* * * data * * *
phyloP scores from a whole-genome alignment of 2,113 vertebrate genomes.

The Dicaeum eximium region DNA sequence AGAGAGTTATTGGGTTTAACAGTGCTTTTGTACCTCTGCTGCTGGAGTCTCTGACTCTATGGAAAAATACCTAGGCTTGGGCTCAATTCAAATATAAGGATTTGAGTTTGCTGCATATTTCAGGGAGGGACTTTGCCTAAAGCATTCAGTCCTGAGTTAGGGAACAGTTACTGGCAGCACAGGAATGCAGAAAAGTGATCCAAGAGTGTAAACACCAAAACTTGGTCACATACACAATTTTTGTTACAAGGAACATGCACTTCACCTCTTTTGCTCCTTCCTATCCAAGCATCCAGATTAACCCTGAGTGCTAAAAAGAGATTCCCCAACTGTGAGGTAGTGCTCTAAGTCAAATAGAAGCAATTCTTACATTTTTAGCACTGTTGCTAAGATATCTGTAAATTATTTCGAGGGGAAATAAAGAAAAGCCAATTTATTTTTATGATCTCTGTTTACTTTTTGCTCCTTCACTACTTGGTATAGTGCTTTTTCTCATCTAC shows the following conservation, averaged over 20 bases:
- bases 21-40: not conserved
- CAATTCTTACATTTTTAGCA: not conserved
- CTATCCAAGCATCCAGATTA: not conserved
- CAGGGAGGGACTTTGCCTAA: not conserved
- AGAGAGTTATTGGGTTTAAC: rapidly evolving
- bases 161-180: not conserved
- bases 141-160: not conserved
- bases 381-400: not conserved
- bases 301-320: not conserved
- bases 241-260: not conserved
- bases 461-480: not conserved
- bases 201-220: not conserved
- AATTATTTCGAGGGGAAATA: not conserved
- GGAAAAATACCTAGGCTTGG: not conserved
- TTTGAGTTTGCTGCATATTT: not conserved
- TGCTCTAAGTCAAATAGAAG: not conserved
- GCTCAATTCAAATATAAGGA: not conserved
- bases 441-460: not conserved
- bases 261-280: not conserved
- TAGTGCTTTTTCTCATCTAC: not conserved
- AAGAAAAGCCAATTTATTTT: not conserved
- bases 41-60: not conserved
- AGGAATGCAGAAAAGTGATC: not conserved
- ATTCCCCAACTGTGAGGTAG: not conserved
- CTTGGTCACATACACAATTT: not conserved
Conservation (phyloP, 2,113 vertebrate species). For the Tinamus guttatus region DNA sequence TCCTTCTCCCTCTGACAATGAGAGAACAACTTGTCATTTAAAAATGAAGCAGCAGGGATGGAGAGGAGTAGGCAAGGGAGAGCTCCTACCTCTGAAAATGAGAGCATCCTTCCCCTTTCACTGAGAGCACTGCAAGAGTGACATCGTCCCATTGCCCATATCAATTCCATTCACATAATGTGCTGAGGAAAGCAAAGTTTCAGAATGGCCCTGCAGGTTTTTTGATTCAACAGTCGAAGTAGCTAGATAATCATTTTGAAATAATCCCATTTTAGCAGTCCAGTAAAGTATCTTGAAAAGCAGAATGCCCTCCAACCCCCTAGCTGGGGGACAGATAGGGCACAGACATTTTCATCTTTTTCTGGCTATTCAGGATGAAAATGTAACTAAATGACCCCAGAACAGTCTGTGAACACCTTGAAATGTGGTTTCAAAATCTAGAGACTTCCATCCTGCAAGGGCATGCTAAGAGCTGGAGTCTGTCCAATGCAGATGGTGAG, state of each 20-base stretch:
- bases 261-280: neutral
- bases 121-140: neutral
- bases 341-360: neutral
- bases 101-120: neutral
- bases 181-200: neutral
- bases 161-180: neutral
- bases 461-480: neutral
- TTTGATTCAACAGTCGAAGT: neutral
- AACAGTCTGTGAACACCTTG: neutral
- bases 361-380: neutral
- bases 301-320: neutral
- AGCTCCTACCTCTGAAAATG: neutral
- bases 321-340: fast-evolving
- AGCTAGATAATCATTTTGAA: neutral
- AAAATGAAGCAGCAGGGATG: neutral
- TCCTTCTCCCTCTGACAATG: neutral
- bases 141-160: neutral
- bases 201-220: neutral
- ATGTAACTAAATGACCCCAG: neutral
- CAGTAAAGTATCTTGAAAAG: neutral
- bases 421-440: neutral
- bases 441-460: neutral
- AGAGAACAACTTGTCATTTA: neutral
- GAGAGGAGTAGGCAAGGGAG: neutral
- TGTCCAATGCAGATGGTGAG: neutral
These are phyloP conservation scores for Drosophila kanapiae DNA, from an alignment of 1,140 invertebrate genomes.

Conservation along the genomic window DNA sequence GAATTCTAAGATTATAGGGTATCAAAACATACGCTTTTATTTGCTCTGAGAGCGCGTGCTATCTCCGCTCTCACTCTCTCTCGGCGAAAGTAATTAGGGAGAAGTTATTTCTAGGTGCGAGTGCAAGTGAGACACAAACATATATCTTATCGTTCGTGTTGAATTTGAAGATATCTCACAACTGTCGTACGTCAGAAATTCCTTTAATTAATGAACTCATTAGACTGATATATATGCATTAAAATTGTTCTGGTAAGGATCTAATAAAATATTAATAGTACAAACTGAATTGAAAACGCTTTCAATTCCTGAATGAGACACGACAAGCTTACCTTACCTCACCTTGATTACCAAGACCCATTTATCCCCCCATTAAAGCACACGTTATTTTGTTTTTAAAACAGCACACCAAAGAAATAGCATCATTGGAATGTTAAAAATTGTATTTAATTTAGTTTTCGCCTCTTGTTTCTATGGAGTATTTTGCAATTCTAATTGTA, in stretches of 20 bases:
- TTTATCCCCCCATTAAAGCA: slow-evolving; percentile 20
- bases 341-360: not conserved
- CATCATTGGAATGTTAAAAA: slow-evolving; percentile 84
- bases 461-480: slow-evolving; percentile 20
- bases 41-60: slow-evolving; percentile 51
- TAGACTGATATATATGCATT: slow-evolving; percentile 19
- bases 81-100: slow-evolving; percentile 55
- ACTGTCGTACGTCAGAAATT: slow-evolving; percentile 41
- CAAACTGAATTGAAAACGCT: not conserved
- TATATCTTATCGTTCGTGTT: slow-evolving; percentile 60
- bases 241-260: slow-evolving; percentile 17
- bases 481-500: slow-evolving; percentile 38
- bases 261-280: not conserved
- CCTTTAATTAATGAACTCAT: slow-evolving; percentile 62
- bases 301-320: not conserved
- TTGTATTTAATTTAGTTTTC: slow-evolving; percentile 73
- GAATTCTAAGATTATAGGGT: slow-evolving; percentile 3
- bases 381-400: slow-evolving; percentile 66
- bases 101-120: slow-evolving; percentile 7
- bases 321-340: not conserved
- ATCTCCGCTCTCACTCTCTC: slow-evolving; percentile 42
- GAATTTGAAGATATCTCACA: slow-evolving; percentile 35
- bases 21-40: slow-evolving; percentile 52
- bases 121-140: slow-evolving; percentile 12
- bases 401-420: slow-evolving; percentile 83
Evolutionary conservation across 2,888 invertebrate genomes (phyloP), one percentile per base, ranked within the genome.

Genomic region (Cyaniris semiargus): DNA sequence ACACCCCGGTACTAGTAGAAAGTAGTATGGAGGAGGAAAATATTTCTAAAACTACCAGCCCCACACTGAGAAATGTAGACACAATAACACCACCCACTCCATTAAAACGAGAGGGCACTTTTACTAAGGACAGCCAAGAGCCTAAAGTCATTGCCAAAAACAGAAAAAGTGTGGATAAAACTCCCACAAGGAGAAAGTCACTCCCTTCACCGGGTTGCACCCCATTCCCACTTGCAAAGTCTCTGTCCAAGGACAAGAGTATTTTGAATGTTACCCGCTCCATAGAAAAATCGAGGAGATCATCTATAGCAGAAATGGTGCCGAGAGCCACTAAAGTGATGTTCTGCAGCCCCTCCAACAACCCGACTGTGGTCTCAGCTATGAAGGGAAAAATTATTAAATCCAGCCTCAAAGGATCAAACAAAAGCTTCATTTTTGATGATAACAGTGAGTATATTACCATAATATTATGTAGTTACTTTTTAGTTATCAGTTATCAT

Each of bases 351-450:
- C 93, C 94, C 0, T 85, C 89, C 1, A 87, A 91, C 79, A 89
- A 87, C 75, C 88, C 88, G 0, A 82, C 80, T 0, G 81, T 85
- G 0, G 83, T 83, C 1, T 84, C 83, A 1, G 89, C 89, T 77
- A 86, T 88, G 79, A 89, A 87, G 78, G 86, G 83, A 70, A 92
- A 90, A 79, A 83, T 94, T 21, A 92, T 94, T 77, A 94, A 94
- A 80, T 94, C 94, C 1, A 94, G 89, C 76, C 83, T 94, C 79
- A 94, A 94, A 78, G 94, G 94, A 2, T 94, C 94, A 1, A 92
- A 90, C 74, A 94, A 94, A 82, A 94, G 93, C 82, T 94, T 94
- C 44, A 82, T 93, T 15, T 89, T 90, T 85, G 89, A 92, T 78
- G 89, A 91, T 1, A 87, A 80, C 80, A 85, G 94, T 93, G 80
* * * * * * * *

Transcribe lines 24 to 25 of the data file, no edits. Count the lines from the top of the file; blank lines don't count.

- bases 41-60: not conserved
- AGGAATGCAGAAAAGTGATC: not conserved